Fabulous Essential by Niina Pollari
(Birds of Lace Press, San Francisco, 2009)
In her recent chapbook Fabulous Essential, Niina Pollari uses everyday objects as a point of entry to significant questions about femininity, romance, and relationships. Written as a series of stunning, image-rich lyric poems, Pollari's meditations on domestic life offer subtle critiques of gender hierarchy while at the same time challenging the predominantly male artistic tradition that her generation has inherited. As the speakers of these poems struggle to negotiate received ideas about female identity with modern life, Pollari simultaneously invokes and questions a range of literary conventions, thus offering readers a skillful matching of form and content.
With that said, the author's use of fragmentation proves especially noteworthy as the chapbook unfolds. As Pollari's narrators seek alternatives to contemporary social relations, many of her poems diverge from more traditional approaches to narrative, instead functioning as collages of images and sounds. In other words, this concern with revising established cultural ideas is skillfully enacted in the style of the poems themselves. In a piece entitled "Prayer, On Fire," for instance, she writes,
And now you're an animal somehow.
Going under to spite
your technologies' fail.
Repeat after me, blog it if you like.
The thermals of the earth are neverending, neverending.
Something about the Gulfstream
and something about love.
As the speaker addresses God, simultaneously inhabiting and interrogating religious tradition, Pollari shunts narrative convention in favor of a more elliptical style. Much like the poet skillfully frustrates the reader's expectation of a linear progression between events, she anticipates the reader's hope for an uncomplicated ending, in which the speaker accepts an inner life dictated by the beliefs of others. Pollari elegantly acknowledges the need such spiritual practice in the final two lines of the poem, while at the same time parodying the parameters circumscribed by the society she inhabits. "Prayer, On Fire," like other works in the collection, offers both philosophical musings and dazzling formal accomplishments, all the while remaining grounded in the tangible details of everyday life.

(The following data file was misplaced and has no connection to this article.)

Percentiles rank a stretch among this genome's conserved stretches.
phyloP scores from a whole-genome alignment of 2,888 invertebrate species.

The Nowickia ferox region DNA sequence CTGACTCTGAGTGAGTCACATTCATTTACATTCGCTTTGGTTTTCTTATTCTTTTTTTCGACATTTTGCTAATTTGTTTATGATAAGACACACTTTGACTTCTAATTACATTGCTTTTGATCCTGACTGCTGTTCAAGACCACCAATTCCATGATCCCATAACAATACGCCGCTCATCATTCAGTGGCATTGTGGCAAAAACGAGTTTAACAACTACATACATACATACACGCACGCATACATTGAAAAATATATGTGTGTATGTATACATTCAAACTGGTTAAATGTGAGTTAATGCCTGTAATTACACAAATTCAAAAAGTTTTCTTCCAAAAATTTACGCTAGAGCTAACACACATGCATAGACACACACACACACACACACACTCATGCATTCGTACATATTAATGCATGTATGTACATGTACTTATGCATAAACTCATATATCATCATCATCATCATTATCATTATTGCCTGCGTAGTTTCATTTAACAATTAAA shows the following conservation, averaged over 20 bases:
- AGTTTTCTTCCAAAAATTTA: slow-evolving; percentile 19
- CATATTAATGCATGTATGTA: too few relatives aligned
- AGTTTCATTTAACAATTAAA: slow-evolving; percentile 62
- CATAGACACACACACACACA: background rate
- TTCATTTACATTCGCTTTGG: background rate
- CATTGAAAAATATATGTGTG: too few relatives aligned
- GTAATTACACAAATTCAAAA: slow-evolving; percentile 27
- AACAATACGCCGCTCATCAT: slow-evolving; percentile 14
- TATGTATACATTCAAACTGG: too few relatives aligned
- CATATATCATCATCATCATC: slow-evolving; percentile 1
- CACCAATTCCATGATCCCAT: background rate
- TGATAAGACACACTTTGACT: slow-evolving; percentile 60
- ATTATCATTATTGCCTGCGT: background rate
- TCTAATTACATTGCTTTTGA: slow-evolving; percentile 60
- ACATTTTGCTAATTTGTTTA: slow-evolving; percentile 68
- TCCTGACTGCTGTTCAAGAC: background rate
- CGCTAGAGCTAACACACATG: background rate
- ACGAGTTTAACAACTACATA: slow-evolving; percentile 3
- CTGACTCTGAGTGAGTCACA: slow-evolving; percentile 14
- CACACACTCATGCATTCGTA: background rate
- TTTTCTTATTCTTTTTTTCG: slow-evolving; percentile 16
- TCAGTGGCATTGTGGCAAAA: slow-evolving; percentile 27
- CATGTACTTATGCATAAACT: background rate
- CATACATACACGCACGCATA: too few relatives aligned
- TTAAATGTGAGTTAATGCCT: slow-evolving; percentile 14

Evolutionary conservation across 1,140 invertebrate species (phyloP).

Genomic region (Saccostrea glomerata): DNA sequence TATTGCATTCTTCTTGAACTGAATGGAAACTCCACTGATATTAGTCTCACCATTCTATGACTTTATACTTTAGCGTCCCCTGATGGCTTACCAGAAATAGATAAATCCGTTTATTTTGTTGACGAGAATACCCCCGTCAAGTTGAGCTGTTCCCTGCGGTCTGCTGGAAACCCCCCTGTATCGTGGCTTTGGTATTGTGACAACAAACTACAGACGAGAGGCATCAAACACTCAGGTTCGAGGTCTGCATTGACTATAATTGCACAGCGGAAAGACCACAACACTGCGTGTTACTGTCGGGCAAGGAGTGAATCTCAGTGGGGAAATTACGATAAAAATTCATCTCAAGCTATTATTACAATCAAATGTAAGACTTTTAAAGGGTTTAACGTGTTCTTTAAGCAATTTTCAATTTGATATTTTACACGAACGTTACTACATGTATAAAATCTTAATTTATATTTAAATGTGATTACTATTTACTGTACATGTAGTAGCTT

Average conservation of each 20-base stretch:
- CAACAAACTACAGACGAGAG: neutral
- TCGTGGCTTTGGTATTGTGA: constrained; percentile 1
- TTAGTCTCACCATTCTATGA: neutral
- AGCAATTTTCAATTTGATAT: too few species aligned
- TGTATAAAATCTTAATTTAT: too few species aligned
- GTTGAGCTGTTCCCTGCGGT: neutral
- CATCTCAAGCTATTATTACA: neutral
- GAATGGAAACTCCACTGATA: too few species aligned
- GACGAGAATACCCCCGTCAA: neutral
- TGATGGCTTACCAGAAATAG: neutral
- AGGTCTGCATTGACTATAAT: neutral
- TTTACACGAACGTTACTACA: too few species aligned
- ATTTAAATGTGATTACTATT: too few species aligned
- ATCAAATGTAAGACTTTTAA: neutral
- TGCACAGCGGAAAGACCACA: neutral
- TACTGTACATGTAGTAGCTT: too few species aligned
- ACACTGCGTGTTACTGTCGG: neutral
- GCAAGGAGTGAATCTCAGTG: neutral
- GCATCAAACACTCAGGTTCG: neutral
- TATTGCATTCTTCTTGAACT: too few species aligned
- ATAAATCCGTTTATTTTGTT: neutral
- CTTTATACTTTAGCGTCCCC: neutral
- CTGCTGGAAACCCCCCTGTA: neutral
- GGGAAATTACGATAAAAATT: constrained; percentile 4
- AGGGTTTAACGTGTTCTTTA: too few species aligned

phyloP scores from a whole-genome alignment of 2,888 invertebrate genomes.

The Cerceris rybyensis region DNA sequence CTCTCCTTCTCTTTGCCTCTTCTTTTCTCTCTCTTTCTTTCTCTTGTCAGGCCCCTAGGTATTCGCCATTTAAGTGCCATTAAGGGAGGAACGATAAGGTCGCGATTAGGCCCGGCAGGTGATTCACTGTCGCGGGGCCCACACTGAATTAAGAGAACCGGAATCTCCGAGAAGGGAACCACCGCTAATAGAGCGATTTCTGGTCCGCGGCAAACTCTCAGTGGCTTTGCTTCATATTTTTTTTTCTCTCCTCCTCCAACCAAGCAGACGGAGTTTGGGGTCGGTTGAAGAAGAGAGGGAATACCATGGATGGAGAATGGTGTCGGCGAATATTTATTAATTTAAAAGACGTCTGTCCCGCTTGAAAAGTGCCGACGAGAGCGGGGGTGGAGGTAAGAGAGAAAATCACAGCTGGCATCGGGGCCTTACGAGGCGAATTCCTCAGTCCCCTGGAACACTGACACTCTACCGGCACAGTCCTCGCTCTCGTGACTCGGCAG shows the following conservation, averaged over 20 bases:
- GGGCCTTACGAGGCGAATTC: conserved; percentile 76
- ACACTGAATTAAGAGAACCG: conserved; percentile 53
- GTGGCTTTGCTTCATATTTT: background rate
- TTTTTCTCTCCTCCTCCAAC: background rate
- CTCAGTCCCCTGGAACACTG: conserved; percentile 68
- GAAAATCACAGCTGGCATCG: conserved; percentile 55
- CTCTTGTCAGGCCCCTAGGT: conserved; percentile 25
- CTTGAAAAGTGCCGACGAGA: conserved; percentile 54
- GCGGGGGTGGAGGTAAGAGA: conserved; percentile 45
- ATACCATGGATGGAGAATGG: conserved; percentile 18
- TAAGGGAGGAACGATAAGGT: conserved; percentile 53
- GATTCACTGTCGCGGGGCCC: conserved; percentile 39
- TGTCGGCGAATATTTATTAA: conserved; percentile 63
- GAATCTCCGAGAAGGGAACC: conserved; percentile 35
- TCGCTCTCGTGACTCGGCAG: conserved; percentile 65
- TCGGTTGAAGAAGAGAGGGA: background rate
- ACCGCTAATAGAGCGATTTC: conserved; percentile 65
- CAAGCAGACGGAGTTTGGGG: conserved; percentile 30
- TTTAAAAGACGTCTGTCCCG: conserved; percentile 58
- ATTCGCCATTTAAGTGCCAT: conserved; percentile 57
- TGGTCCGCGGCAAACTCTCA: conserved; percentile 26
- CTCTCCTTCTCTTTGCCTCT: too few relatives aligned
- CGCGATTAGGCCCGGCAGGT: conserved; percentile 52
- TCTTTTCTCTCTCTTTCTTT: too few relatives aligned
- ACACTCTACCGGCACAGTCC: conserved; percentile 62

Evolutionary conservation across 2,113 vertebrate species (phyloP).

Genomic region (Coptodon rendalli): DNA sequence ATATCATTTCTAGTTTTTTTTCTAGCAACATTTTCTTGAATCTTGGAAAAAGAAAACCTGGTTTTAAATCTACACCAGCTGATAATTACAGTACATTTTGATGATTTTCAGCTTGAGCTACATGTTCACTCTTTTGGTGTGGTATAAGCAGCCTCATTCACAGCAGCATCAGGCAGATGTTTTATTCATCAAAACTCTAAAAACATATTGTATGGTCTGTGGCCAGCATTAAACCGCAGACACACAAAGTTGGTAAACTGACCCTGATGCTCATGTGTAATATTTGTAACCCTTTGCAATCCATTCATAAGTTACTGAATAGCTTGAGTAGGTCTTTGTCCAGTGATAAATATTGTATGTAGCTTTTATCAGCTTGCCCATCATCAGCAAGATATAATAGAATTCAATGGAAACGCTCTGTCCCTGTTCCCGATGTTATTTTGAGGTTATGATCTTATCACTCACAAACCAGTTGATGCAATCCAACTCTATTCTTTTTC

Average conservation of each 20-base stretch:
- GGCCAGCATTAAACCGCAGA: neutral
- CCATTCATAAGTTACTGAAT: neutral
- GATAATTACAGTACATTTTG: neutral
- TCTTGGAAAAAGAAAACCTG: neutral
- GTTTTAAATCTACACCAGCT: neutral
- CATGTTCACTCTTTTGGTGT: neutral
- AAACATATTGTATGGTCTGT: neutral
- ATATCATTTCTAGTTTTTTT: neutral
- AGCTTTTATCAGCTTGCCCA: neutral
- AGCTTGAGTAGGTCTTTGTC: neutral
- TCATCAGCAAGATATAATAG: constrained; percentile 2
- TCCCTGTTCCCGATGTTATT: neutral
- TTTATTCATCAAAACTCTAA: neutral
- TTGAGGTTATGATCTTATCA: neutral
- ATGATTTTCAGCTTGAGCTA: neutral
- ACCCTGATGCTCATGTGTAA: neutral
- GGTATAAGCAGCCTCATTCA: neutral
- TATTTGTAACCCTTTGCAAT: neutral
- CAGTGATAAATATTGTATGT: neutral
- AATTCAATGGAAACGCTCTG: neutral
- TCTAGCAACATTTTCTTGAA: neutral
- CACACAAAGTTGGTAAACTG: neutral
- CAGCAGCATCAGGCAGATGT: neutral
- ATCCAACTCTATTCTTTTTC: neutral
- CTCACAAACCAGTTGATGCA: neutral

Moreover, Pollari skillfully suggests through her use of form that literary tradition and a modern feminist voice remain compatible, in much the same way that she negotiates received ideas with her speakers' own. While revising and reworking conventional narrative structures, the poet illustrates the ways in which such narratives may emerge from the post-modern cultural debris that fills the pages of her chapbook. These ideas are exemplified by "Snowman's Land," a love poem in which Pollari writes,
You with the frostblown pitcher
up to the eyes like a piece of spy gear. It distorts as you
expect. Above is cloudless, complete and blue.
In the limited scope one animal
retains, wringing itself around
the midget birch.
Just as Pollari suggests that romance remains compatible with modern female identity, she skillfully illustrates the ways in which poetic tradition and a more experimental style prove complimentary. By allowing an unconventional, stream of consciousness narrative to emerge from the speaker's associations between images and ideas, Pollari gracefully mirrors the speaker's skeptical acceptance of traditional gender relations. Like other works in Fabulous Essential, "Snowman's Land" proves contemplative, playful, and finely crafted.
All points considered, Niina Pollari's new chapbook is a must-read. Highly recommended.
Kristina Marie Darling is a graduate of Washington University. Her first full-length collection of poems, Night Songs, is forthcoming from Gold Wake Press later this year. Awards include residencies at the Vermont Studio Center and the Prairie Center of the Arts, as well as a scholarship to attend the Squaw Valley Community of Writers' annual poetry conference.